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Excerpted from The Art of Happiness by His Holiness the Dalai Lama and Howard Cutler, M.D. Copyright © 1998 by His Holiness the Dalai Lama and Howard Cutler, M.D. Excerpted by permission of Riverhead Books, a division of Penguin Putnam, Inc. All rights reserved. No part of this excerpt may be reproduced or reprinted without permission in writing from the publisher.  HTML and web pages copyright © by SpiritSite.com.
 


"You have the constraints of the idea that everything can be explained within the framework of a single lifetime, and you combine this with the notion that everything can and must be explained and accounted for."

Dalai Lama, The Art of Happiness, Part 4

Sensing some discomfort on my part, he observed, "In trying to determine the source of one’s problems, it seems that the Western approach differs in some respects from the Buddhist approach. Underlying all Western modes of analysis is a very strong rationalistic tendency – an assumption that everything can be accounted for. And on top of that, there are constraints created by certain premises that are taken for granted."

For example, recently I met with some doctors at a university medical school. They were talking about the brain and stated that thoughts and feelings were the result of different chemical reactions and changes in the brain. So, I raised the question: "Is it possible to conceive the reverse sequence, where the thought gives rise to the sequence of chemical events in the brain? However, the part that I found most interesting was the answer that the scientist gave. He said, ‘We start from the premise that all thoughts are products or functions of chemical reactions in the brain.’ So it is simply a kind of rigidity, a decision not to challenge their own way of thinking."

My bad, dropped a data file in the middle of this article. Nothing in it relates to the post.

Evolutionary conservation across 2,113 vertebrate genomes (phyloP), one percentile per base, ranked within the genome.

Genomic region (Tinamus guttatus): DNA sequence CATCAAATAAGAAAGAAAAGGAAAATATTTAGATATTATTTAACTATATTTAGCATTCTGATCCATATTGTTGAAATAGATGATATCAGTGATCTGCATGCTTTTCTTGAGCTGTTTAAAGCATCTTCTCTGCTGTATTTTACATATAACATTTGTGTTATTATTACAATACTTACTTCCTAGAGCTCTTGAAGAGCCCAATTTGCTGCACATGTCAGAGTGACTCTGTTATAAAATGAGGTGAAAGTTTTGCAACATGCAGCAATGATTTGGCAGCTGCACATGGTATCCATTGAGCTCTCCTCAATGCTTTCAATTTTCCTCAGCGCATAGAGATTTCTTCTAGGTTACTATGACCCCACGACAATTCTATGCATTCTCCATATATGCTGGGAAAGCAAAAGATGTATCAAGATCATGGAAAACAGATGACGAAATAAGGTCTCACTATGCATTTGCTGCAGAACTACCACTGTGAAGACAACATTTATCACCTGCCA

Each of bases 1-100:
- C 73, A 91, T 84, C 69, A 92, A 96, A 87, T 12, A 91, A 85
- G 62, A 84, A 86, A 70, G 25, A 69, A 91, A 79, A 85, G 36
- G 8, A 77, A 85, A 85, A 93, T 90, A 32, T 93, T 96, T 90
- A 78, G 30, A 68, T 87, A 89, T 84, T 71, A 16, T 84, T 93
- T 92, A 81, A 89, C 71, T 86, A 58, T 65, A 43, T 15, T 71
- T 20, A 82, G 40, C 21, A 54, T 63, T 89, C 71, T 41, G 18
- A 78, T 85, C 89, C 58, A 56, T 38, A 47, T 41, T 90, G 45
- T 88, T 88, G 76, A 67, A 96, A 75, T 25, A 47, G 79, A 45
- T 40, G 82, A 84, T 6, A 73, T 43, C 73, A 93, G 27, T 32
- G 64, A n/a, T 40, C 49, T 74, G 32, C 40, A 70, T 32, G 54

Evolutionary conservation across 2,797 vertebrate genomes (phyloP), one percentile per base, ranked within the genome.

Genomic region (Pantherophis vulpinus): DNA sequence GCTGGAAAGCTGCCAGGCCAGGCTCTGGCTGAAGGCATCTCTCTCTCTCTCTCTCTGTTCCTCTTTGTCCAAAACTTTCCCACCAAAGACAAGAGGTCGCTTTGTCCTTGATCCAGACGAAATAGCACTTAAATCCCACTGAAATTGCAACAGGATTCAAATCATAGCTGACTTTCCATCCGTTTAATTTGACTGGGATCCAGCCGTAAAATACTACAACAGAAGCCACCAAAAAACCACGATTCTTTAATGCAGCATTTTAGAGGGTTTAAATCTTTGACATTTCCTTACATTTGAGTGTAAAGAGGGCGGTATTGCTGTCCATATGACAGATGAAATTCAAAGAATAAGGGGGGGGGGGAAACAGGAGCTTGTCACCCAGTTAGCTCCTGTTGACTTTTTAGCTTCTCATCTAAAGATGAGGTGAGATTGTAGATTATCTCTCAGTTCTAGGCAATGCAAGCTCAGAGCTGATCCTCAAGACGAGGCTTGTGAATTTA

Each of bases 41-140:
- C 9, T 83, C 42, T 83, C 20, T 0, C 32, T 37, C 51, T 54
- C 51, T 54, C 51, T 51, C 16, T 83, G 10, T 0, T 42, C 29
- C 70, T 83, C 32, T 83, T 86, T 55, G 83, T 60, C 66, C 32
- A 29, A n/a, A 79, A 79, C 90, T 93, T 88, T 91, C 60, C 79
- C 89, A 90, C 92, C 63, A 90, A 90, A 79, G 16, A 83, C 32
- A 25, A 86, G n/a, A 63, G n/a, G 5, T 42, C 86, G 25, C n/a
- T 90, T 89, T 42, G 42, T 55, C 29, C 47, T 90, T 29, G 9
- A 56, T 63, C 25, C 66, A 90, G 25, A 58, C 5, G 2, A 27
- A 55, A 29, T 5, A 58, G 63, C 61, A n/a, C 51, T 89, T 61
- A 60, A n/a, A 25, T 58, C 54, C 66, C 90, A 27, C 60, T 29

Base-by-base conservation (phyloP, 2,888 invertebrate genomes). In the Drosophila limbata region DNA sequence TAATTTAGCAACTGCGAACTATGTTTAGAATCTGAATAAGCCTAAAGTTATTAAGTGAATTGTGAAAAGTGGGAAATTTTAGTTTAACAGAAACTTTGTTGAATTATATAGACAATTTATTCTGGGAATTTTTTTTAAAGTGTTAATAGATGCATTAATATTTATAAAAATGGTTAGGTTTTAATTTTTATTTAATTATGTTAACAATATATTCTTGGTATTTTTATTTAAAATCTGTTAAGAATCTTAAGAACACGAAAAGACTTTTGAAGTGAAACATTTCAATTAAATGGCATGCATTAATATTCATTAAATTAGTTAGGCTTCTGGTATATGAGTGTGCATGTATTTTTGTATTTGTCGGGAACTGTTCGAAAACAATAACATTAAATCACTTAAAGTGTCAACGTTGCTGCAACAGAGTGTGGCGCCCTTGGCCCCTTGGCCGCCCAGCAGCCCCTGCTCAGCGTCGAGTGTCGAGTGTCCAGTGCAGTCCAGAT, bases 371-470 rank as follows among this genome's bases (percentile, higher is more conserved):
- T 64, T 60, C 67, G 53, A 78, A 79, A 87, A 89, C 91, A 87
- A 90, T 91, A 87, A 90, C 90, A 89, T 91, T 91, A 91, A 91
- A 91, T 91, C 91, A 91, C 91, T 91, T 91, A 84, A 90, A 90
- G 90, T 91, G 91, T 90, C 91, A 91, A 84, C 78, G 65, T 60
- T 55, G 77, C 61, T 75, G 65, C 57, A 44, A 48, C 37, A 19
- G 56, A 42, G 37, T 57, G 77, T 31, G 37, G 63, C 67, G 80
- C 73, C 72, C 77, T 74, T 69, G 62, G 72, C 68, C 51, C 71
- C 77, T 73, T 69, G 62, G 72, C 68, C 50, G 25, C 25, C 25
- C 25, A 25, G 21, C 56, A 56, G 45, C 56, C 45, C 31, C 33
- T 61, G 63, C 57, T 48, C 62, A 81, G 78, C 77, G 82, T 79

He was silent for a moment, then went on: "I think that in modern Western society, there seems to be a powerful cultural conditioning that is based on science. But in some instances, the basic premises and parameters set up by Western science can limit your ability to deal with certain realities. For instance, you have the constraints of the idea that everything can be explained within the framework of a single lifetime, and you combine this with the notion that everything can and must be explained and accounted for. But when you encounter phenomena that you cannot account for, then there’s a kind of tension created; it’s almost a feeling of agony."

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